Here are some more references from the FEC (or redistributed by the CDT): Proposed Rules 4/2005 are at

Summary of proposed changes: ; very brief summary

The Beta test site housing the regulations appears to be;sid=3f72039dcdb6e4d3aa711bf7cf73bd22;rgn=div5;view=text;node=11%3A1.;idno=11;cc=ecfr

Most of the important issues are in section 100, but you can click “browse next” to move on to further sections. Some critical concepts appear to be “express advocacy” and the specificity of a candidate for which money was paid to a blogger or writer.


There was a bill “The Online Freedom of Speech Act,” H. R. 1606 introduced by Rep.Jeb Hensarling (R-TX), to amend the Federal Election Campaign Act of 1971 to exclude the Internet from the definition of public communications as defined by McCain-Feingold. See  There is a similar bill from Sen. Minority Leader Harry Reid, S 678 at   There is a good discussion at 

The Washington Post wrote an editorial (may need online subscription to view) against the bill, “Cyber Loophole,” on Oct. 11, 2005; The Washington Times responded with its own on Oct 12., 2005: “Suffocating the First Amendment.”  The Times fears that McCain-Feingold could make it impossible for anyone without a lot of money to set up a blog because of unknown legal liability. The Time views the bill as essentially giving amateur bloggers the same media exemption enjoyed by the formal press (and, again, freedom of the press is a separate First Amendment guarantee). The Times also make the point that money has very little to do with the effectiveness of blogs compared to other media; they are mostly run by people without large resources and develop an audience only when they really have sufficient content quality. The FEC is supposedly rewriting the rules to give amateur bloggers some reassurance that they will not be dragged in to this law. It would seem sensible to regard any online communication done for free or not done for hire from another party (and not containing paid political advertising) as not imputed under the law.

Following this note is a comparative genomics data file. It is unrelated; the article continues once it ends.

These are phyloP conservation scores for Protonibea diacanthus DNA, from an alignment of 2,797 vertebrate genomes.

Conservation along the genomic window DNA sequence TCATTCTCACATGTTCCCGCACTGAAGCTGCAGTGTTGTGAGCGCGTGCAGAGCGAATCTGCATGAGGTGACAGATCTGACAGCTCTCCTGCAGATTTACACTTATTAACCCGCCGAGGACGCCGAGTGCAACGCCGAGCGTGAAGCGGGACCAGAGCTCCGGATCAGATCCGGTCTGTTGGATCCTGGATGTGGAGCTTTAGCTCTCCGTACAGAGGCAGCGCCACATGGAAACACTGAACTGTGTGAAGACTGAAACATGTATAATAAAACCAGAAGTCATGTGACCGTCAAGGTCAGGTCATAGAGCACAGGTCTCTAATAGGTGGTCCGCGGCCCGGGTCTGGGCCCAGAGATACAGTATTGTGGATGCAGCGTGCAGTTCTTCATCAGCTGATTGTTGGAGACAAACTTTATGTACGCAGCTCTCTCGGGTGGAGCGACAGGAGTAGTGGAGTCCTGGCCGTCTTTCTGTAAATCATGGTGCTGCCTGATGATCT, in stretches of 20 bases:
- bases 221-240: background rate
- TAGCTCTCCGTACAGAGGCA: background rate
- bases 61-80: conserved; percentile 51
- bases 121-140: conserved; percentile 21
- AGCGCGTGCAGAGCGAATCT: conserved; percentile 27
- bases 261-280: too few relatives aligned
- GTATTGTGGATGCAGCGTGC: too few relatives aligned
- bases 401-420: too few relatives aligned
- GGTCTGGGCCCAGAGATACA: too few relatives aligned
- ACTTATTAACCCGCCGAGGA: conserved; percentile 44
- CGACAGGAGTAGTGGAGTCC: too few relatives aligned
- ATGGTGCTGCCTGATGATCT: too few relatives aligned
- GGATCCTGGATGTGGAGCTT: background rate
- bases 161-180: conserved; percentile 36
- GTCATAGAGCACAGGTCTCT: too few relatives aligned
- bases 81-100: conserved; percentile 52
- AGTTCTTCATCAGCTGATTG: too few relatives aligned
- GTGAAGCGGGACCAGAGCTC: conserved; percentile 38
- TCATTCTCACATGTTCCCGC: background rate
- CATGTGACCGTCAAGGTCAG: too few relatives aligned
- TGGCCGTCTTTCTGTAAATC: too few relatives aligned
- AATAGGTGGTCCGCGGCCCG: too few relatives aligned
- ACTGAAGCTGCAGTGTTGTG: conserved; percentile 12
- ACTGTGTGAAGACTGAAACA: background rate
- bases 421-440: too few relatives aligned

EFF’s account is at  and indicates that the new rules (as of March 2004) would emphasize paid political contributions to support blogs. The Shays v FEC opinion may be read at


March 22, 2006. Press releases:

"FEC Seeks Comment on Political Advertising Data in Coordination Rulemaking"  (March 13, 2006, deadline March 22, 2006)

new rules could be announced March 23, 2006


The FEC voted 6-0 on March 27, 2006 to regulate only paid poltical advertisements on blogger websites. Presumably companies that generate ads for bloggers (like Google adsense) would have to be careful not to include ads for politicians or elections. Here is the link.  The AP story is by David Pace, "FEC Won't Regulate Internet Politics," March 27, 2006


A distant related problem is disclosure of word-of-mouth marketing. See The Washington Post story Dec 12, 2006 by Annys Shin, discussed at this blogspot link.